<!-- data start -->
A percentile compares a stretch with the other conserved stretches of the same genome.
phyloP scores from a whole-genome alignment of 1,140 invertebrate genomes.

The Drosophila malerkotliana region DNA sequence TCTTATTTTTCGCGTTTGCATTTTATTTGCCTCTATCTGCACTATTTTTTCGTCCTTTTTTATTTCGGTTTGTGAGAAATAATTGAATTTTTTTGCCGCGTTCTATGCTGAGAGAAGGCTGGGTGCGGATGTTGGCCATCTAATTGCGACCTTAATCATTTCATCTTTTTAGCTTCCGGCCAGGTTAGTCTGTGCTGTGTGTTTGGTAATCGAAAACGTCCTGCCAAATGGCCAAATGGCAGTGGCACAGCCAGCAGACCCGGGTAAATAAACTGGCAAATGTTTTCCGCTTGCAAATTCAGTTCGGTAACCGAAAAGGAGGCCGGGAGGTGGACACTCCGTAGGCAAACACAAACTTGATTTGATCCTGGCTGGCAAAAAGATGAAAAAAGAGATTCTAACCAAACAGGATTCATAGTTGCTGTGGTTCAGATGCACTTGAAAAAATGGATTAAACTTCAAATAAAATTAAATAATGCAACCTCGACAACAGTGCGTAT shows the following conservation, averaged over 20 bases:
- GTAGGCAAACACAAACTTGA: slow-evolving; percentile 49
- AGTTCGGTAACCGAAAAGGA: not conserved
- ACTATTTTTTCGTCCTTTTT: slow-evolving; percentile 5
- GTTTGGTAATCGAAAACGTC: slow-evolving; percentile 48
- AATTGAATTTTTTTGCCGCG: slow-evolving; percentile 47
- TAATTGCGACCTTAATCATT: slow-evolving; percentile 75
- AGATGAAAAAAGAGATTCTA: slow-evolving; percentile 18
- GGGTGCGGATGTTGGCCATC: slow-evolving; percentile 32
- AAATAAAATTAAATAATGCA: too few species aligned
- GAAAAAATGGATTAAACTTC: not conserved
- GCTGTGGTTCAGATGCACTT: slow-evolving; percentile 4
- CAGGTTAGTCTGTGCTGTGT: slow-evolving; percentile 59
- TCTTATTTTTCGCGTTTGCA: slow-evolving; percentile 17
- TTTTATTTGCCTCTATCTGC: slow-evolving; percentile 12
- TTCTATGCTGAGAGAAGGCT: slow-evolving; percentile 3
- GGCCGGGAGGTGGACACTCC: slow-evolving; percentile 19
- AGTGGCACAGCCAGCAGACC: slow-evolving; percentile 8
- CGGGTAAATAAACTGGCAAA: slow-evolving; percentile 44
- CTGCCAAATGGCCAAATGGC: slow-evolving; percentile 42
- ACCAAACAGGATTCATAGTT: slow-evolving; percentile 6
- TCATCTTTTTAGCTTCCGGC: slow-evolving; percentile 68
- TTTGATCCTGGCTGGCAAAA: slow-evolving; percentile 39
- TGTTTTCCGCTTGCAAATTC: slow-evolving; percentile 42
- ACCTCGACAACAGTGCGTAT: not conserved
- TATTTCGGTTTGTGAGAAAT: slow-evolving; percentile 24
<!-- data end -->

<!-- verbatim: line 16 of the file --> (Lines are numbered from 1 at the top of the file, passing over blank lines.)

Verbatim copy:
- TCTTATTTTTCGCGTTTGCA: slow-evolving; percentile 17